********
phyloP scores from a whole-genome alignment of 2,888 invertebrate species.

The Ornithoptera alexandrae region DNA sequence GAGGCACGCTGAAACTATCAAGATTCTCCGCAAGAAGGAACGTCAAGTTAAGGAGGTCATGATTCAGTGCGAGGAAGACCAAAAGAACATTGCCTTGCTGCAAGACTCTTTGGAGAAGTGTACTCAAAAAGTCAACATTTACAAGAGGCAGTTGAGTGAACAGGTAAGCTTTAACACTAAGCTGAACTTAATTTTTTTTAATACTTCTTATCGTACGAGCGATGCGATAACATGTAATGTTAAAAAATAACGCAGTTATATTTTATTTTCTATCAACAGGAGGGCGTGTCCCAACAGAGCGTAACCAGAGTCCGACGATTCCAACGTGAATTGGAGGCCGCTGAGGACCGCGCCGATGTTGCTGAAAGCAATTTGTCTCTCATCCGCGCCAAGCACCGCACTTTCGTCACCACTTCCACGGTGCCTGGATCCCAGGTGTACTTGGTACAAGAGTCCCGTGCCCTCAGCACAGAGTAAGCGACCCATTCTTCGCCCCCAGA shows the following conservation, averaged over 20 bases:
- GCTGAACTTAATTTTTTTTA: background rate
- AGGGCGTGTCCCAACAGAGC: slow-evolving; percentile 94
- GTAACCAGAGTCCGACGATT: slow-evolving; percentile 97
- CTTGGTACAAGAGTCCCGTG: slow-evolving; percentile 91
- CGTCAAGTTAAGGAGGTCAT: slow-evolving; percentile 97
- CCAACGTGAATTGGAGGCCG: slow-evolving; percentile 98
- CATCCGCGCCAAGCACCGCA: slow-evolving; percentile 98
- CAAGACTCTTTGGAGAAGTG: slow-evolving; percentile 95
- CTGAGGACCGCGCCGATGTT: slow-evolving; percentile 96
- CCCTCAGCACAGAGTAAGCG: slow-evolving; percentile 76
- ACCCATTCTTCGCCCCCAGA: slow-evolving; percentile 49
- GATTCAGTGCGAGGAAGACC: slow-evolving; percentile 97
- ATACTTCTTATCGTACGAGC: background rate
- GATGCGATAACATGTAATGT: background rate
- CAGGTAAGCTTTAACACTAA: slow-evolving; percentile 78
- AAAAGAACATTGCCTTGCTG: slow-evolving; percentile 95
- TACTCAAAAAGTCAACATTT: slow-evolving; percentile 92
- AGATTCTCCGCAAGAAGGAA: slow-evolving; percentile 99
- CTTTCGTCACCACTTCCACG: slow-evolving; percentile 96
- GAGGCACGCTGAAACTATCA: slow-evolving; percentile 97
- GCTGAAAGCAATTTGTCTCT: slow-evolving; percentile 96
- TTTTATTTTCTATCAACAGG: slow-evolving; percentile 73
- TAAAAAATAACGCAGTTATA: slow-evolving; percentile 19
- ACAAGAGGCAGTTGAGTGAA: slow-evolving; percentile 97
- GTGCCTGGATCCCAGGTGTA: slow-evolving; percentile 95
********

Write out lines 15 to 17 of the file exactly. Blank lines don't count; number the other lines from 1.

- ATACTTCTTATCGTACGAGC: background rate
- GATGCGATAACATGTAATGT: background rate
- CAGGTAAGCTTTAACACTAA: slow-evolving; percentile 78